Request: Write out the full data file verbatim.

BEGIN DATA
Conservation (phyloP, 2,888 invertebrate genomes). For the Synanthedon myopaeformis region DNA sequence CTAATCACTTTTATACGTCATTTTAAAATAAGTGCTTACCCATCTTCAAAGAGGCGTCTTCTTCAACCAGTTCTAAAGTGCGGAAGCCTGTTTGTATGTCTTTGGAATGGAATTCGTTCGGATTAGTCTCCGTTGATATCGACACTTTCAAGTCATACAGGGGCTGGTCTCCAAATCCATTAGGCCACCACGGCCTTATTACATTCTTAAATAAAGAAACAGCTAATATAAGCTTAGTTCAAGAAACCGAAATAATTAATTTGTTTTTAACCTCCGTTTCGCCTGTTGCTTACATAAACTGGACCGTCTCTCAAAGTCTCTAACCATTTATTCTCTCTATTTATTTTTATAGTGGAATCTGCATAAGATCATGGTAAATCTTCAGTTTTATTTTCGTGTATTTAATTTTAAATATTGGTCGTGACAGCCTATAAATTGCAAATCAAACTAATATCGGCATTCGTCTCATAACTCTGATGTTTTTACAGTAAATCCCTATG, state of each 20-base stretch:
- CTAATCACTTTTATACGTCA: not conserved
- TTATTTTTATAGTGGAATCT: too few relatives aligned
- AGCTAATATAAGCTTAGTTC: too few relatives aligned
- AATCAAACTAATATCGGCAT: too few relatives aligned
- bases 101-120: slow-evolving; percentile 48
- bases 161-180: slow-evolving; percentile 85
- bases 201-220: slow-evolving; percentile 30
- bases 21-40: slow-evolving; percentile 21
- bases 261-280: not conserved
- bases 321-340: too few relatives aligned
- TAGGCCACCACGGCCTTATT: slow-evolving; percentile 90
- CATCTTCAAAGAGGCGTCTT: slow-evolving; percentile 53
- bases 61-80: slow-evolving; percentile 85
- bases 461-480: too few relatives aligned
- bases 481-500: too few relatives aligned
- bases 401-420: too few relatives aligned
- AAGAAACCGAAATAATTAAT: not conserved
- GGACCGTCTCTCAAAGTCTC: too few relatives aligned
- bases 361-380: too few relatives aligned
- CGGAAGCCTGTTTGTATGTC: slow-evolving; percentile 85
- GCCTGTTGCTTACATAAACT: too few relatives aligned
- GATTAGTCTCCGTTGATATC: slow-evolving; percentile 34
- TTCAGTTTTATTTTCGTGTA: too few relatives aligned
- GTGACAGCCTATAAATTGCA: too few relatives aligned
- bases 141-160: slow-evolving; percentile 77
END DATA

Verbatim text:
Conservation (phyloP, 2,888 invertebrate genomes). For the Synanthedon myopaeformis region DNA sequence CTAATCACTTTTATACGTCATTTTAAAATAAGTGCTTACCCATCTTCAAAGAGGCGTCTTCTTCAACCAGTTCTAAAGTGCGGAAGCCTGTTTGTATGTCTTTGGAATGGAATTCGTTCGGATTAGTCTCCGTTGATATCGACACTTTCAAGTCATACAGGGGCTGGTCTCCAAATCCATTAGGCCACCACGGCCTTATTACATTCTTAAATAAAGAAACAGCTAATATAAGCTTAGTTCAAGAAACCGAAATAATTAATTTGTTTTTAACCTCCGTTTCGCCTGTTGCTTACATAAACTGGACCGTCTCTCAAAGTCTCTAACCATTTATTCTCTCTATTTATTTTTATAGTGGAATCTGCATAAGATCATGGTAAATCTTCAGTTTTATTTTCGTGTATTTAATTTTAAATATTGGTCGTGACAGCCTATAAATTGCAAATCAAACTAATATCGGCATTCGTCTCATAACTCTGATGTTTTTACAGTAAATCCCTATG, state of each 20-base stretch:
- CTAATCACTTTTATACGTCA: not conserved
- TTATTTTTATAGTGGAATCT: too few relatives aligned
- AGCTAATATAAGCTTAGTTC: too few relatives aligned
- AATCAAACTAATATCGGCAT: too few relatives aligned
- bases 101-120: slow-evolving; percentile 48
- bases 161-180: slow-evolving; percentile 85
- bases 201-220: slow-evolving; percentile 30
- bases 21-40: slow-evolving; percentile 21
- bases 261-280: not conserved
- bases 321-340: too few relatives aligned
- TAGGCCACCACGGCCTTATT: slow-evolving; percentile 90
- CATCTTCAAAGAGGCGTCTT: slow-evolving; percentile 53
- bases 61-80: slow-evolving; percentile 85
- bases 461-480: too few relatives aligned
- bases 481-500: too few relatives aligned
- bases 401-420: too few relatives aligned
- AAGAAACCGAAATAATTAAT: not conserved
- GGACCGTCTCTCAAAGTCTC: too few relatives aligned
- bases 361-380: too few relatives aligned
- CGGAAGCCTGTTTGTATGTC: slow-evolving; percentile 85
- GCCTGTTGCTTACATAAACT: too few relatives aligned
- GATTAGTCTCCGTTGATATC: slow-evolving; percentile 34
- TTCAGTTTTATTTTCGTGTA: too few relatives aligned
- GTGACAGCCTATAAATTGCA: too few relatives aligned
- bases 141-160: slow-evolving; percentile 77